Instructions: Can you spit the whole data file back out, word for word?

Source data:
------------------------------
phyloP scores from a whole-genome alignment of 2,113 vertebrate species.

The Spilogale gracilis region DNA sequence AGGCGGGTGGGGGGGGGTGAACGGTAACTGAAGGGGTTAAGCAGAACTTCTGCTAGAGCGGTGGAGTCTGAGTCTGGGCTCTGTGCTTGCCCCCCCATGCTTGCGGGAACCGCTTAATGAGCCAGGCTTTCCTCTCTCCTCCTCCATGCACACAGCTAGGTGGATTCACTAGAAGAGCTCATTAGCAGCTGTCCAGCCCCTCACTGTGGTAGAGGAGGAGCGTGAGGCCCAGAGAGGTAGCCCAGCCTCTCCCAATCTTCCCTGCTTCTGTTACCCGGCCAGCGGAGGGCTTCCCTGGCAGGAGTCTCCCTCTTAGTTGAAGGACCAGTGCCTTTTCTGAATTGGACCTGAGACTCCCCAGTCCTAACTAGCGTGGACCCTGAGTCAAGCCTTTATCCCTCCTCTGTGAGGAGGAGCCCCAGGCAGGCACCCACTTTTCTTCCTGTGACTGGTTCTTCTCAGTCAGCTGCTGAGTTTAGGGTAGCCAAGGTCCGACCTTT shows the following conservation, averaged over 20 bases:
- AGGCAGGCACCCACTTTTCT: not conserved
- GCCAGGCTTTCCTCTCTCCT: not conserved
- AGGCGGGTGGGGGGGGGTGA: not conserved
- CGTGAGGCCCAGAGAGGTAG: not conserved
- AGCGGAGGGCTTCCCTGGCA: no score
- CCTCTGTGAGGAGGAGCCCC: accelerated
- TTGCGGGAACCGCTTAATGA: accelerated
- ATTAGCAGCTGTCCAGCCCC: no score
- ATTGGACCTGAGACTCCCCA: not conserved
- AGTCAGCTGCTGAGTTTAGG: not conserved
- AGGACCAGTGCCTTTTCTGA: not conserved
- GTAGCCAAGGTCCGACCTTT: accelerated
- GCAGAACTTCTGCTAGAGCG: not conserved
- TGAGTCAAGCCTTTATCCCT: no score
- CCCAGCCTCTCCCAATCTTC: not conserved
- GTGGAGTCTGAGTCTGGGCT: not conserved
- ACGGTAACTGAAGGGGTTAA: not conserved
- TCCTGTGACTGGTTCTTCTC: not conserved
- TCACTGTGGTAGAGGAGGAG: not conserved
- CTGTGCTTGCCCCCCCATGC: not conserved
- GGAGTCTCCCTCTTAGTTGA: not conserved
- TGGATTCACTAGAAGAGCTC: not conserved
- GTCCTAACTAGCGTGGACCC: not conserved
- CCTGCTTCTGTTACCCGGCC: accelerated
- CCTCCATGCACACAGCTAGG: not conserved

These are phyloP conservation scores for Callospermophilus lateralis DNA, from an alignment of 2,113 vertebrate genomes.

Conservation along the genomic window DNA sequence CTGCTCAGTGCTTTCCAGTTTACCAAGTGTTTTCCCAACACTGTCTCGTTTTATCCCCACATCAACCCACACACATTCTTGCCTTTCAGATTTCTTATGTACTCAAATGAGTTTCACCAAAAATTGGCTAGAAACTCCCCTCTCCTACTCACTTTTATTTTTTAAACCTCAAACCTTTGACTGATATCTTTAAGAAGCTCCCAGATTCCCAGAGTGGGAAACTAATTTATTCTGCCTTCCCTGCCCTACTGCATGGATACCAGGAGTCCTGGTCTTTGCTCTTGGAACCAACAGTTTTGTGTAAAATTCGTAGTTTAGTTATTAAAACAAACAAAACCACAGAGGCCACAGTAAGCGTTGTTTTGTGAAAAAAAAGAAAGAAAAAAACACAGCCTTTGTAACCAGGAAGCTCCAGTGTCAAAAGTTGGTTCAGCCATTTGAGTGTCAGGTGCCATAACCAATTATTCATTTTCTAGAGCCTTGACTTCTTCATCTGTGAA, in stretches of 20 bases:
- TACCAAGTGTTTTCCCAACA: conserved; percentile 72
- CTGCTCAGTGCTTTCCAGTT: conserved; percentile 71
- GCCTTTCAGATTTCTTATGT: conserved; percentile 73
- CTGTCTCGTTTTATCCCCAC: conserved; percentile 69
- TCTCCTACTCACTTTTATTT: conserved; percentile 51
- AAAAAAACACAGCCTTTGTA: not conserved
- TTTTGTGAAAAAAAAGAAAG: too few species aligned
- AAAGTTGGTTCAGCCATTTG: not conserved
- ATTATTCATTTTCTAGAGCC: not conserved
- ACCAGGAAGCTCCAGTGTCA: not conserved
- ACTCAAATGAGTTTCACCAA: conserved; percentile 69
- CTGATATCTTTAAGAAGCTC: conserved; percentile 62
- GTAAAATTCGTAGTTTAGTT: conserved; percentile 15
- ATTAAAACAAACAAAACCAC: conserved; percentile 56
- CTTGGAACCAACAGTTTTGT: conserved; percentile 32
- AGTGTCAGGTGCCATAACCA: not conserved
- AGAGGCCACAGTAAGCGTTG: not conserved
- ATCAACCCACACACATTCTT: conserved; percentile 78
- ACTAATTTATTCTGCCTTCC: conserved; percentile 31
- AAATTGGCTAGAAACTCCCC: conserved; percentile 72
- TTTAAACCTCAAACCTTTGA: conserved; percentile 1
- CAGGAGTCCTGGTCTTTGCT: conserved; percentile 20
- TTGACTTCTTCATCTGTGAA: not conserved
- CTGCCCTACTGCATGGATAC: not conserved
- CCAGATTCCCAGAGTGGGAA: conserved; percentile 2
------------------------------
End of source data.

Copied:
phyloP scores from a whole-genome alignment of 2,113 vertebrate species.

The Spilogale gracilis region DNA sequence AGGCGGGTGGGGGGGGGTGAACGGTAACTGAAGGGGTTAAGCAGAACTTCTGCTAGAGCGGTGGAGTCTGAGTCTGGGCTCTGTGCTTGCCCCCCCATGCTTGCGGGAACCGCTTAATGAGCCAGGCTTTCCTCTCTCCTCCTCCATGCACACAGCTAGGTGGATTCACTAGAAGAGCTCATTAGCAGCTGTCCAGCCCCTCACTGTGGTAGAGGAGGAGCGTGAGGCCCAGAGAGGTAGCCCAGCCTCTCCCAATCTTCCCTGCTTCTGTTACCCGGCCAGCGGAGGGCTTCCCTGGCAGGAGTCTCCCTCTTAGTTGAAGGACCAGTGCCTTTTCTGAATTGGACCTGAGACTCCCCAGTCCTAACTAGCGTGGACCCTGAGTCAAGCCTTTATCCCTCCTCTGTGAGGAGGAGCCCCAGGCAGGCACCCACTTTTCTTCCTGTGACTGGTTCTTCTCAGTCAGCTGCTGAGTTTAGGGTAGCCAAGGTCCGACCTTT shows the following conservation, averaged over 20 bases:
- AGGCAGGCACCCACTTTTCT: not conserved
- GCCAGGCTTTCCTCTCTCCT: not conserved
- AGGCGGGTGGGGGGGGGTGA: not conserved
- CGTGAGGCCCAGAGAGGTAG: not conserved
- AGCGGAGGGCTTCCCTGGCA: no score
- CCTCTGTGAGGAGGAGCCCC: accelerated
- TTGCGGGAACCGCTTAATGA: accelerated
- ATTAGCAGCTGTCCAGCCCC: no score
- ATTGGACCTGAGACTCCCCA: not conserved
- AGTCAGCTGCTGAGTTTAGG: not conserved
- AGGACCAGTGCCTTTTCTGA: not conserved
- GTAGCCAAGGTCCGACCTTT: accelerated
- GCAGAACTTCTGCTAGAGCG: not conserved
- TGAGTCAAGCCTTTATCCCT: no score
- CCCAGCCTCTCCCAATCTTC: not conserved
- GTGGAGTCTGAGTCTGGGCT: not conserved
- ACGGTAACTGAAGGGGTTAA: not conserved
- TCCTGTGACTGGTTCTTCTC: not conserved
- TCACTGTGGTAGAGGAGGAG: not conserved
- CTGTGCTTGCCCCCCCATGC: not conserved
- GGAGTCTCCCTCTTAGTTGA: not conserved
- TGGATTCACTAGAAGAGCTC: not conserved
- GTCCTAACTAGCGTGGACCC: not conserved
- CCTGCTTCTGTTACCCGGCC: accelerated
- CCTCCATGCACACAGCTAGG: not conserved

These are phyloP conservation scores for Callospermophilus lateralis DNA, from an alignment of 2,113 vertebrate genomes.

Conservation along the genomic window DNA sequence CTGCTCAGTGCTTTCCAGTTTACCAAGTGTTTTCCCAACACTGTCTCGTTTTATCCCCACATCAACCCACACACATTCTTGCCTTTCAGATTTCTTATGTACTCAAATGAGTTTCACCAAAAATTGGCTAGAAACTCCCCTCTCCTACTCACTTTTATTTTTTAAACCTCAAACCTTTGACTGATATCTTTAAGAAGCTCCCAGATTCCCAGAGTGGGAAACTAATTTATTCTGCCTTCCCTGCCCTACTGCATGGATACCAGGAGTCCTGGTCTTTGCTCTTGGAACCAACAGTTTTGTGTAAAATTCGTAGTTTAGTTATTAAAACAAACAAAACCACAGAGGCCACAGTAAGCGTTGTTTTGTGAAAAAAAAGAAAGAAAAAAACACAGCCTTTGTAACCAGGAAGCTCCAGTGTCAAAAGTTGGTTCAGCCATTTGAGTGTCAGGTGCCATAACCAATTATTCATTTTCTAGAGCCTTGACTTCTTCATCTGTGAA, in stretches of 20 bases:
- TACCAAGTGTTTTCCCAACA: conserved; percentile 72
- CTGCTCAGTGCTTTCCAGTT: conserved; percentile 71
- GCCTTTCAGATTTCTTATGT: conserved; percentile 73
- CTGTCTCGTTTTATCCCCAC: conserved; percentile 69
- TCTCCTACTCACTTTTATTT: conserved; percentile 51
- AAAAAAACACAGCCTTTGTA: not conserved
- TTTTGTGAAAAAAAAGAAAG: too few species aligned
- AAAGTTGGTTCAGCCATTTG: not conserved
- ATTATTCATTTTCTAGAGCC: not conserved
- ACCAGGAAGCTCCAGTGTCA: not conserved
- ACTCAAATGAGTTTCACCAA: conserved; percentile 69
- CTGATATCTTTAAGAAGCTC: conserved; percentile 62
- GTAAAATTCGTAGTTTAGTT: conserved; percentile 15
- ATTAAAACAAACAAAACCAC: conserved; percentile 56
- CTTGGAACCAACAGTTTTGT: conserved; percentile 32
- AGTGTCAGGTGCCATAACCA: not conserved
- AGAGGCCACAGTAAGCGTTG: not conserved
- ATCAACCCACACACATTCTT: conserved; percentile 78
- ACTAATTTATTCTGCCTTCC: conserved; percentile 31
- AAATTGGCTAGAAACTCCCC: conserved; percentile 72
- TTTAAACCTCAAACCTTTGA: conserved; percentile 1
- CAGGAGTCCTGGTCTTTGCT: conserved; percentile 20
- TTGACTTCTTCATCTGTGAA: not conserved
- CTGCCCTACTGCATGGATAC: not conserved
- CCAGATTCCCAGAGTGGGAA: conserved; percentile 2